A Short Course in Information Theory
by David J. C. MacKay
Publisher: University of Cambridge 1995
Is it possible to communicate reliably from one point to another if we only have a noisy communication channel? How can the information content of a random variable be measured? This course will discuss the remarkable theorems of Claude Shannon, starting from the source coding theorem, which motivates the entropy as the measure of information, and culminating in the noisy channel coding theorem. Along the way we will study simple examples of codes for data compression and error correction.
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by Karl Petersen - AMS
The aim is to review the many facets of information, coding, and cryptography, including their uses throughout history and their mathematical underpinnings. Prerequisites included high-school mathematics and willingness to deal with unfamiliar ideas.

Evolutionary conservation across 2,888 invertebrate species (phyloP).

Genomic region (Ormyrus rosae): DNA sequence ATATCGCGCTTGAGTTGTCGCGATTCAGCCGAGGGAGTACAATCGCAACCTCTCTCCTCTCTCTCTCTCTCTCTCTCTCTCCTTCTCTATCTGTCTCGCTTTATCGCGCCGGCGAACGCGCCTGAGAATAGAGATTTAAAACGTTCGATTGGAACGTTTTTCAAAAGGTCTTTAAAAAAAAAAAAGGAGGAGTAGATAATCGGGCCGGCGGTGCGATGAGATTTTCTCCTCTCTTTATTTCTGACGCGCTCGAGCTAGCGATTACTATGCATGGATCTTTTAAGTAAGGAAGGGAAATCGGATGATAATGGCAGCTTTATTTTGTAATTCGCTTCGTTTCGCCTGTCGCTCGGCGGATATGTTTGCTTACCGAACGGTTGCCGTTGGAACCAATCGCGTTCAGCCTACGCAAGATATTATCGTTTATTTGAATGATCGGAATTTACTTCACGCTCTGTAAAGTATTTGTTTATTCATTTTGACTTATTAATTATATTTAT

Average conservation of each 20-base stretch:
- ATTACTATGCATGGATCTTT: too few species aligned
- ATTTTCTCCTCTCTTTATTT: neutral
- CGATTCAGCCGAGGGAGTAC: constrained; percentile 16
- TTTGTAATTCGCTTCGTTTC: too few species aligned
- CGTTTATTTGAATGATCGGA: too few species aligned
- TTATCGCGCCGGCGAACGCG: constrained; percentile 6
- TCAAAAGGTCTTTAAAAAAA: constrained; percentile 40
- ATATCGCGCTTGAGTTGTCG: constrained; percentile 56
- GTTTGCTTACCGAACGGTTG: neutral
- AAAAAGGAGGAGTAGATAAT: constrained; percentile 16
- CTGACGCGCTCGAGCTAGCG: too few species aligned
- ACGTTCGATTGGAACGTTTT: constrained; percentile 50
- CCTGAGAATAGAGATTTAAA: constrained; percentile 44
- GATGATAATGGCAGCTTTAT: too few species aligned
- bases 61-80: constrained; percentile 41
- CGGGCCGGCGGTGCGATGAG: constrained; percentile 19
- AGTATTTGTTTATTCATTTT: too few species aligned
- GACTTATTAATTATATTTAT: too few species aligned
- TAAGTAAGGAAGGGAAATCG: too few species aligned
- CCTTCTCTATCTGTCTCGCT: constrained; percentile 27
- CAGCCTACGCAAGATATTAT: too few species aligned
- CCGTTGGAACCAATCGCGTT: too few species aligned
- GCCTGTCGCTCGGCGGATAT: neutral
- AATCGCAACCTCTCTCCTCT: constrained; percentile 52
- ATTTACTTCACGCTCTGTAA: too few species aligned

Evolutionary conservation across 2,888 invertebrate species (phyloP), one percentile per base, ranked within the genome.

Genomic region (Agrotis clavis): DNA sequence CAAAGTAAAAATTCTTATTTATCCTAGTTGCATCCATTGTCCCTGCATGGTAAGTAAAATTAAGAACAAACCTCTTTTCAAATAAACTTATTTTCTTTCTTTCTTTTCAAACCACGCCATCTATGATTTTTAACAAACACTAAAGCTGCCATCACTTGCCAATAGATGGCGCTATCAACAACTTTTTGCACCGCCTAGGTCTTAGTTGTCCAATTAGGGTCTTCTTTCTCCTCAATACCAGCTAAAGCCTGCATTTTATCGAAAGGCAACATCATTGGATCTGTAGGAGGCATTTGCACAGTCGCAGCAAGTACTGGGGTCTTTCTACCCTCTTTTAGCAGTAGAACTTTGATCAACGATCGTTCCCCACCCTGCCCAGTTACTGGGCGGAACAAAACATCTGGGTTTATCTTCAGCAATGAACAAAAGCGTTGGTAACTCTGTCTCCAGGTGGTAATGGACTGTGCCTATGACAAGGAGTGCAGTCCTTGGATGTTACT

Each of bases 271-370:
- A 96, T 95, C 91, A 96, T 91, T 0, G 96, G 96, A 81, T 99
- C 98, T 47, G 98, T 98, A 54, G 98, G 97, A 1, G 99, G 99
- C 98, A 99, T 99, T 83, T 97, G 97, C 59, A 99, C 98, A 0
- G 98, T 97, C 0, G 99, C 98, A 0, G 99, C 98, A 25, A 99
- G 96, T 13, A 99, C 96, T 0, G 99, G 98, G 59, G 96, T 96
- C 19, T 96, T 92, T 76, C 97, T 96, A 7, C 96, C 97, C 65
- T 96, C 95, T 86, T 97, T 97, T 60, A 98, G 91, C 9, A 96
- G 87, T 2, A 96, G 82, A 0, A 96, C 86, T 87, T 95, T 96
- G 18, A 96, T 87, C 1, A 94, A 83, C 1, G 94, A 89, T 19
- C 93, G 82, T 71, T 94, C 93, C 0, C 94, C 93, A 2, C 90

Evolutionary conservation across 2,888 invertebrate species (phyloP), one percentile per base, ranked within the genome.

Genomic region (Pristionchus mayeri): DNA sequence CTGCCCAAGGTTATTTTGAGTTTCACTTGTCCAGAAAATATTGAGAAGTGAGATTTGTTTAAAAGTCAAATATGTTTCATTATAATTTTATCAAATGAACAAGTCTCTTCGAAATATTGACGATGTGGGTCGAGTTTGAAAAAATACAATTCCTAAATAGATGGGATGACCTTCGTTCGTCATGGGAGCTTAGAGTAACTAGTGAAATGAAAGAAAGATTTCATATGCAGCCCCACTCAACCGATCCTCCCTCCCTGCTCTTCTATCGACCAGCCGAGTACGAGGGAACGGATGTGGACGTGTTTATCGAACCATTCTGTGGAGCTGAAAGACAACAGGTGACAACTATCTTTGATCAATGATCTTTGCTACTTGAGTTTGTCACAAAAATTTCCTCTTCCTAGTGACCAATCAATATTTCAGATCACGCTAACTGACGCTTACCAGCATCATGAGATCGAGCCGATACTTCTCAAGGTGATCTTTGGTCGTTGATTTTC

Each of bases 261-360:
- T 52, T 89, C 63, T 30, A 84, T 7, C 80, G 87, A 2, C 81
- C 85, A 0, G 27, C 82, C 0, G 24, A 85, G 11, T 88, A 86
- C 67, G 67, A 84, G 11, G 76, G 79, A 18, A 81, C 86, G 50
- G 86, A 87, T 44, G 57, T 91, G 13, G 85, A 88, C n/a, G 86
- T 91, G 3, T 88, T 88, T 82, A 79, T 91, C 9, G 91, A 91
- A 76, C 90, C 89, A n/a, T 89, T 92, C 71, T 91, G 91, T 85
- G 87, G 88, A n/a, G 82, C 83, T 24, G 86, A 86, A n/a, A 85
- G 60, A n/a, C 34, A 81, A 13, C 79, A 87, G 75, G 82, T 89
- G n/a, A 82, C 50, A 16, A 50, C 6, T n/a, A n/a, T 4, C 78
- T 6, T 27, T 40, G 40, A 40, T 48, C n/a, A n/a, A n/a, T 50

by Raymond Yeung, S-Y Li, N Cai - Now Publishers Inc
A tutorial on the basics of the theory of network coding. It presents network coding for the transmission from a single source node, and deals with the problem under the more general circumstances when there are multiple source nodes.
by Venkatesan Guruswami, Atri Rudra, Madhu Sudan - University at Buffalo
Error-correcting codes are clever ways of representing data so that one can recover the original information even if parts of it are corrupted. The basic idea is to introduce redundancy so that the original information can be recovered ...
by Frederic Barbaresco, Ali Mohammad-Djafari - MDPI AG
The aim of this book is to provide an overview of current work addressing topics of research that explore the geometric structures of information and entropy. This survey will motivate readers to explore the emerging domain of Science of Information.